Or, in this case, departures. So McCann Erickson is parting company with its joint executive creative directors, Simon Learman and Brian Fraser. A statement from the pair says they are leaving after "much discussion over the past few months about the creative direction of the McCann network and the structural changes that are taking place. We do not agree with the new way of working ... and the impact we feel this will have on the London office."
The drama, though, lies not so much in their exit - that, after all, had been the subject of speculation for quite some time. What makes this more than the cliched deckchair rearranging is the coup the agency has pulled off over in the States.
Last week, we reported that Linus Karlsson had quit as a co-founder of Mother New York. This week, he has unveiled himself as the new chairman and chief creative officer for McCann, not just in New York but also in London. Last week, it was inconceivable that someone of Karlsson's pedigree would turn his back on a rich creative agency that bore his DNA to join a big, creatively bland network. This week, it's starting to seem more than interesting.
And, last week, it looked like McCann London, if it did ever change creative guard, would struggle to convince the best creative talent to sign up. This week, the UK agency might find some interesting creatives knocking on its door, keen to work with Karlsson and believing that the agency now has the appetite for a creative step-change.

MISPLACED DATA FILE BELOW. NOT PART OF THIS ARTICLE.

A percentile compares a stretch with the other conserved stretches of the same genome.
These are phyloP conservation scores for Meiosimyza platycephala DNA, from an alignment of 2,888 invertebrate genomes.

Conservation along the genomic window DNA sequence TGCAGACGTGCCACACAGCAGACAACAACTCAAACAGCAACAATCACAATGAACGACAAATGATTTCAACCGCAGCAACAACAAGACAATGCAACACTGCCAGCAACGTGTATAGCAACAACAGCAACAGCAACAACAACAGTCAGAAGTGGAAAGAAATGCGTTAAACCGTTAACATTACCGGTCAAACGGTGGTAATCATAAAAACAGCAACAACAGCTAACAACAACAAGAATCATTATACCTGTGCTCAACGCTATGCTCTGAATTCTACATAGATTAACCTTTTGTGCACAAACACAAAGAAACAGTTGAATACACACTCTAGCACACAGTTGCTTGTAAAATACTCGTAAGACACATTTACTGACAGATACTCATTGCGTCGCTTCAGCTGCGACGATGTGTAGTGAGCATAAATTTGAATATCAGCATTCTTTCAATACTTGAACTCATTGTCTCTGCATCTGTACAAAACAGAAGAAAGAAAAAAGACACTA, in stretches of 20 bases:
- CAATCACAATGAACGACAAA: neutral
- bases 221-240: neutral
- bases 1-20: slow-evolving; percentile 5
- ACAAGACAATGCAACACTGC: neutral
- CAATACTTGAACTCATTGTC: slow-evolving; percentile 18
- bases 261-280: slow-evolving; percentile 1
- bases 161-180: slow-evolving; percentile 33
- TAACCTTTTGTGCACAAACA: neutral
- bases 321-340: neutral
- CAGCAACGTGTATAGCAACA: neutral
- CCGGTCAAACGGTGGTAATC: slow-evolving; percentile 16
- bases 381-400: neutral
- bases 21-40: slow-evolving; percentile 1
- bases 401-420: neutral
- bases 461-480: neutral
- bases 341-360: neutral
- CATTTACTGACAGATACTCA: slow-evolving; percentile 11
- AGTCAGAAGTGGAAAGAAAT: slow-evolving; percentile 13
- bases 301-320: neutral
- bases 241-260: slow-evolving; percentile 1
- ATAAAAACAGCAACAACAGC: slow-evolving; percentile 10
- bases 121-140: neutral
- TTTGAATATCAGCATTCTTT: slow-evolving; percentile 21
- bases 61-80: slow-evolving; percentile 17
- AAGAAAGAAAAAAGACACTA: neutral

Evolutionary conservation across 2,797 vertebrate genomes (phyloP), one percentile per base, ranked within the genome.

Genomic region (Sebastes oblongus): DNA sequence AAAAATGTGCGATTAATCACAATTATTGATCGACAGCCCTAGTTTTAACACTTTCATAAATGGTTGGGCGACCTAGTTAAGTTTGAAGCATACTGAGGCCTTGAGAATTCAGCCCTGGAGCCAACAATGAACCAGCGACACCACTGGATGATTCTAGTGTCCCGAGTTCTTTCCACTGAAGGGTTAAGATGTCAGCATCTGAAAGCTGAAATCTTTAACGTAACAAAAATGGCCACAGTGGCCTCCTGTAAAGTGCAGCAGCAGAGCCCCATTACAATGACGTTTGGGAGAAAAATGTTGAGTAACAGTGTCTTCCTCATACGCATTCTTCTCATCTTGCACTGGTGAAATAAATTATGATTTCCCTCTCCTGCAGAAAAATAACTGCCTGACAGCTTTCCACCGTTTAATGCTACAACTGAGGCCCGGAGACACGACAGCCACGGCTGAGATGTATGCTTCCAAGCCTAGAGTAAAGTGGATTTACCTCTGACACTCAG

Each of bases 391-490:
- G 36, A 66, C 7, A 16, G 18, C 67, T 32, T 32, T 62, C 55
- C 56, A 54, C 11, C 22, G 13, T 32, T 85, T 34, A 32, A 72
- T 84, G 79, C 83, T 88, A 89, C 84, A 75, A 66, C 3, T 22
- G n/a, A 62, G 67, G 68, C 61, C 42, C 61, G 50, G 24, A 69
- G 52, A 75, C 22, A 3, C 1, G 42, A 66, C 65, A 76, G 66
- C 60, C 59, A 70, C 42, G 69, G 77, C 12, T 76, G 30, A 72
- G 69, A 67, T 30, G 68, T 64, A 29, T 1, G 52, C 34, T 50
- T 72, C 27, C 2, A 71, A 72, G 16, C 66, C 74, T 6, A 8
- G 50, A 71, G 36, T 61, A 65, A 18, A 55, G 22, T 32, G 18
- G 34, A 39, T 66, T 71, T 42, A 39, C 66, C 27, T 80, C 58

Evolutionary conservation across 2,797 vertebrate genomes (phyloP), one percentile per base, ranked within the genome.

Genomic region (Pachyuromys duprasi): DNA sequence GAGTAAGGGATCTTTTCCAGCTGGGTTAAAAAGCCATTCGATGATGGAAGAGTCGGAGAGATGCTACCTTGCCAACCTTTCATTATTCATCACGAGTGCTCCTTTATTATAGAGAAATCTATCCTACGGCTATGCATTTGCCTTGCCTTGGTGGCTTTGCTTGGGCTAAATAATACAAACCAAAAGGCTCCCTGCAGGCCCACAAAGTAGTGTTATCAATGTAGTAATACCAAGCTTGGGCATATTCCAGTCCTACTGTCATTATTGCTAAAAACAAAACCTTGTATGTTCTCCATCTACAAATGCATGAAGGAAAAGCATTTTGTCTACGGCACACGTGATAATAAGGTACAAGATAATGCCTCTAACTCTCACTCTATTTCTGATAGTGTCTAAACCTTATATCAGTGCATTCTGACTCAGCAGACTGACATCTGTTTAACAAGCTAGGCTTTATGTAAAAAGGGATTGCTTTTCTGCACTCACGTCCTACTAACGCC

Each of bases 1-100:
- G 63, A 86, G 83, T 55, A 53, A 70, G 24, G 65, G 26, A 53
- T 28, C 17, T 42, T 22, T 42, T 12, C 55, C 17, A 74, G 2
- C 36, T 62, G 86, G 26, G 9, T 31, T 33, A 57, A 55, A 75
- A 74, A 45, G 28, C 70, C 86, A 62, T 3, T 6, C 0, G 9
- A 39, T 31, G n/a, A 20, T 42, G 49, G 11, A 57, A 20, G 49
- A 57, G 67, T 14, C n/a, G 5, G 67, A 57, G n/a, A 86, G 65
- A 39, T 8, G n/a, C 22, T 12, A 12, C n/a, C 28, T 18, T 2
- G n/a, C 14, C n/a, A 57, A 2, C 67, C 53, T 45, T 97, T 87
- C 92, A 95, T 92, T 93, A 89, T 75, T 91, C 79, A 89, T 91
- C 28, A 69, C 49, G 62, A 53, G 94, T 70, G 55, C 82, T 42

Because it looks like McCann has not found itself just another hired hand who will talk a good creative game for an eye-watering pay cheque, while making absolutely no difference to the overall quality of the work. Karlsson is a game-changing hire.
Despite the cynics who say he's running to the money because he was frustrated that Mother hasn't sold itself and made its millions, Karlsson has the principles and talent that are far from common among his peers. And I know how much Mother loved him. It's clear from the comments of his partner, Paul Malmstrom, that there is an incredible bond between them (page 6).
All of which suggests that, finally, something quite fundamental might be shifting at McCann. Perhaps this time, it means it. Perhaps this time, it is committed to defining itself beyond size and service.
The agency has a long, long way to go before it will be seen as a creative challenger, and the seven-year cycle that Karlsson's career seems to move to (seven years at Paradiset, seven at Fallon Minneapolis, seven at Mother) may not be enough to see it through. But then if McCann can't change its spots in the next seven years, it almost certainly never will.